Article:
What has caught your interest recently, in the jewelry field and beyond? Is there an exhibition you’ve seen or a book you’ve read that you’d like to bring to our readers’ attention?
Beppe Kessler: Last week I visited the Rembrandt-Velazquez exhibition in the Rijksmuseum. Twenty-six pairings of 17th-century paintings, by Spanish and Dutch artists, are brought together in an intimate display that puts them in close dialogue. Recently, I also read a book about the life of the painter Paula Modersohn-Becker, written by the French author Marie Darrieussecq. The original title is Être ici est une speldeur, which in English is Being Here Is Everything. It moved me. She never sold more than two paintings during her short life, but she was deeply passionate about painting and would dedicate most of her time to it.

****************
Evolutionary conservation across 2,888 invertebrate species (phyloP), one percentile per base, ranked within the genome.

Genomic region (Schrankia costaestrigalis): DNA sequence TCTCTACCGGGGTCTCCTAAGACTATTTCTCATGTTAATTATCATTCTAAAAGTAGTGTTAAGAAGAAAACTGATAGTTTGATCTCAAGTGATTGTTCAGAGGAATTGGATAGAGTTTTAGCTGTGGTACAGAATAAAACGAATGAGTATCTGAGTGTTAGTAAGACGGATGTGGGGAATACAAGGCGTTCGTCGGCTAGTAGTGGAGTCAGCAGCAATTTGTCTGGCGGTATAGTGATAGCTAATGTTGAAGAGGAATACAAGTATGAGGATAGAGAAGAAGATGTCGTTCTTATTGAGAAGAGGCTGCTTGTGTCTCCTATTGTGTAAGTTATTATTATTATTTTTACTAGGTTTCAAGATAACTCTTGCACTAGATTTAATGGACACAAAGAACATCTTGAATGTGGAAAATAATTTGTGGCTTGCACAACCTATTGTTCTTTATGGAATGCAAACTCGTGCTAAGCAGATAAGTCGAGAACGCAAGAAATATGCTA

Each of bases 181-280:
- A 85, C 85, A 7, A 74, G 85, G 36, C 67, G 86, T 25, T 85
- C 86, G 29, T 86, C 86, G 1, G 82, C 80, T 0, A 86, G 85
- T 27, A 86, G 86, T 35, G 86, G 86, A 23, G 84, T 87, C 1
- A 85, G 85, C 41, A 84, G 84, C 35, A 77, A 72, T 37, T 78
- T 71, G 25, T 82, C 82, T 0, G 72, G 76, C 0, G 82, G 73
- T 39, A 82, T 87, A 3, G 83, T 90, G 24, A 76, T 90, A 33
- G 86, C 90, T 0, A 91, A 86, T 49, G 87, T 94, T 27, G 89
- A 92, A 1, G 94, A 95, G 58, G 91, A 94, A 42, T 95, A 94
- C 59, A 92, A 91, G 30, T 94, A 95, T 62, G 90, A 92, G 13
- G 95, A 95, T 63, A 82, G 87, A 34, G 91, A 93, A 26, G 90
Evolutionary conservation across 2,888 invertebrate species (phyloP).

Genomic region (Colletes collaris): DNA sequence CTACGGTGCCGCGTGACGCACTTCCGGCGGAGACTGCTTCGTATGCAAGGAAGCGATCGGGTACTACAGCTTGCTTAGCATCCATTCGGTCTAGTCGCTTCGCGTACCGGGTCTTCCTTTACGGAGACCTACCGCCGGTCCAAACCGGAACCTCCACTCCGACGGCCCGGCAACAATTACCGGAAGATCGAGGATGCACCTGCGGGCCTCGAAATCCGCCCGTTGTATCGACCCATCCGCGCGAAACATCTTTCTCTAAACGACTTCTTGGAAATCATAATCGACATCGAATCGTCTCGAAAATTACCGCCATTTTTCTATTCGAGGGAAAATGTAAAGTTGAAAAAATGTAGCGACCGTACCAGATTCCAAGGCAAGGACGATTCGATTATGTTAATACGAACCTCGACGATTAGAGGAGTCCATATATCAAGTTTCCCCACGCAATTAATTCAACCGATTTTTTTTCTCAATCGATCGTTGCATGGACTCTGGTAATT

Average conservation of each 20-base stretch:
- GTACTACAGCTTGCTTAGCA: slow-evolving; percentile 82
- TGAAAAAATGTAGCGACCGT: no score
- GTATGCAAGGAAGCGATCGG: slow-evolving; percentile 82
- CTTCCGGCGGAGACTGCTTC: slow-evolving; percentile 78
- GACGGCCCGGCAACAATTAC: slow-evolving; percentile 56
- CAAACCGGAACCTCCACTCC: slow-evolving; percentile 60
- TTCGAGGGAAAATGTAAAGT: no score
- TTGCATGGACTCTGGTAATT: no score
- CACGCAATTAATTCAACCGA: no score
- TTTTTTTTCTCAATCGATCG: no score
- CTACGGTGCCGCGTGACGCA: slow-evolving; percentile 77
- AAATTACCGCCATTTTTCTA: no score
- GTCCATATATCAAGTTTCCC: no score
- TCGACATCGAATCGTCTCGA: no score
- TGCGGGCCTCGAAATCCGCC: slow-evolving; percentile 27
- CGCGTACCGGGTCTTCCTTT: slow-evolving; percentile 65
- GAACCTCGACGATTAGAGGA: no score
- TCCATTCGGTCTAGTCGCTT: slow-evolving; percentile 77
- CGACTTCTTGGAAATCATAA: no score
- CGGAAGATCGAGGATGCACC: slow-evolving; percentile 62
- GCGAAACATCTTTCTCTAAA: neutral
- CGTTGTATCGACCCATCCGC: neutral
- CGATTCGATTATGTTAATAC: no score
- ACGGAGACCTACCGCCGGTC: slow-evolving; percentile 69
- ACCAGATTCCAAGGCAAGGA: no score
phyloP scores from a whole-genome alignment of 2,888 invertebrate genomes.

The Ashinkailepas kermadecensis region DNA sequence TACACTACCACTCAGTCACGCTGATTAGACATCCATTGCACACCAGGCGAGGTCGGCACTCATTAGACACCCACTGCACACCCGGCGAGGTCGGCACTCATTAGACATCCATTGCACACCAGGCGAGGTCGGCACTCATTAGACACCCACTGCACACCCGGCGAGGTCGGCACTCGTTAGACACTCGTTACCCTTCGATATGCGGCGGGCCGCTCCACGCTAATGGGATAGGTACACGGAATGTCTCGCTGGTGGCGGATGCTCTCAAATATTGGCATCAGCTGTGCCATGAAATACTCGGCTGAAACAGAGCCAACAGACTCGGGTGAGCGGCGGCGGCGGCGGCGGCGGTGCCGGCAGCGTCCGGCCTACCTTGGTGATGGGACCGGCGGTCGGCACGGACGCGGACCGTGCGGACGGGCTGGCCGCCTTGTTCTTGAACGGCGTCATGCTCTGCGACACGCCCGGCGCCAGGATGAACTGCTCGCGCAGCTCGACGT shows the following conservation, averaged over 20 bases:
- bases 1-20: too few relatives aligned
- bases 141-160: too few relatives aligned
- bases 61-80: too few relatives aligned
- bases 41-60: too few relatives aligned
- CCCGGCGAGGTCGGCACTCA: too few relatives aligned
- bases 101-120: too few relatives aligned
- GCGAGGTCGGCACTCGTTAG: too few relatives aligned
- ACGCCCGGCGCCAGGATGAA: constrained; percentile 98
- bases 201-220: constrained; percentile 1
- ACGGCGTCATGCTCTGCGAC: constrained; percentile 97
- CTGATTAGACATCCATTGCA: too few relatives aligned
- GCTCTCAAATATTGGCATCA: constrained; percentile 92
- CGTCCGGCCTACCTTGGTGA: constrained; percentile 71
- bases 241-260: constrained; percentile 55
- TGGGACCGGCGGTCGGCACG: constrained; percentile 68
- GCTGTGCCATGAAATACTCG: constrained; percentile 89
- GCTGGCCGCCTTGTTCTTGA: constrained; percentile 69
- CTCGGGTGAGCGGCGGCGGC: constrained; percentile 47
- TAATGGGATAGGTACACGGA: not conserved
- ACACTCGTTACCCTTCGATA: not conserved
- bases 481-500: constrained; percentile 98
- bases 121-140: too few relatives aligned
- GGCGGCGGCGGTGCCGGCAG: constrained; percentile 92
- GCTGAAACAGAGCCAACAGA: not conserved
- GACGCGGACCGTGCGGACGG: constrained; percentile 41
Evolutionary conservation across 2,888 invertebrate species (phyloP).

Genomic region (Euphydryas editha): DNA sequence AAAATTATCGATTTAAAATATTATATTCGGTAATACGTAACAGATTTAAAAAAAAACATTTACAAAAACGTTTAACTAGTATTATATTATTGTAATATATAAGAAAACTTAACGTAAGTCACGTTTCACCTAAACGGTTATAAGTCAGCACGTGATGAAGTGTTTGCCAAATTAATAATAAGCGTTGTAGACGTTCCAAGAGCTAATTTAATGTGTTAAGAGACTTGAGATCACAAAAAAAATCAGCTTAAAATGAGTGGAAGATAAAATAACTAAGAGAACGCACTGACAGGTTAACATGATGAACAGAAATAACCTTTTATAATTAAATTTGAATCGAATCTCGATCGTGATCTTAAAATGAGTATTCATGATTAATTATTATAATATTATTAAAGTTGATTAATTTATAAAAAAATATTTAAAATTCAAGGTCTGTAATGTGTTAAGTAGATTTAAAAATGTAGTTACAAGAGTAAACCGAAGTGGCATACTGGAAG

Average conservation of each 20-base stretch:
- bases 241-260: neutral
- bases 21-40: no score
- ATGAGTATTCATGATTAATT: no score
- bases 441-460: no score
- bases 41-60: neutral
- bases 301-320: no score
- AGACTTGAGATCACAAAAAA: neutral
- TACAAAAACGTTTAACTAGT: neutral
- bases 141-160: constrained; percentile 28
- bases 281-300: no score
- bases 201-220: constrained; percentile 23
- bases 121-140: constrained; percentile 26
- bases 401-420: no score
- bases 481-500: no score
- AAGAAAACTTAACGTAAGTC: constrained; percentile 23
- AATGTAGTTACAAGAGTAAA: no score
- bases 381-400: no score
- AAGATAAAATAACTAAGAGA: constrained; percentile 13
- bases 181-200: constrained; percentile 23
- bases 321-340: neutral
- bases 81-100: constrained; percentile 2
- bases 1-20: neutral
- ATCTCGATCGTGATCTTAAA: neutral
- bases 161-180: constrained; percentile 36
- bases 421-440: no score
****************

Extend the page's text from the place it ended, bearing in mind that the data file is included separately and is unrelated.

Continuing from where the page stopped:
One last question, which I always ask when interviewing an artist: You’ve been active since the late 70s, and it’s amazing to see how creative you are, still. How did you never get bored with art?
Beppe Kessler: People often ask me that. I'm not sure, to be honest. All I know is that whenever I’m not making—say, because I'm traveling—I get unhappy after a couple of weeks. I mean, I can cook … but I need the empty canvas in front of me to know who I am and where I’m at. I do get periods when I'm bored, when I can’t find something that surprises me, and I repeat myself. But that's when I have to trigger myself into looking for something new. And drawing is the place I always go back to, whenever I need new inspiration.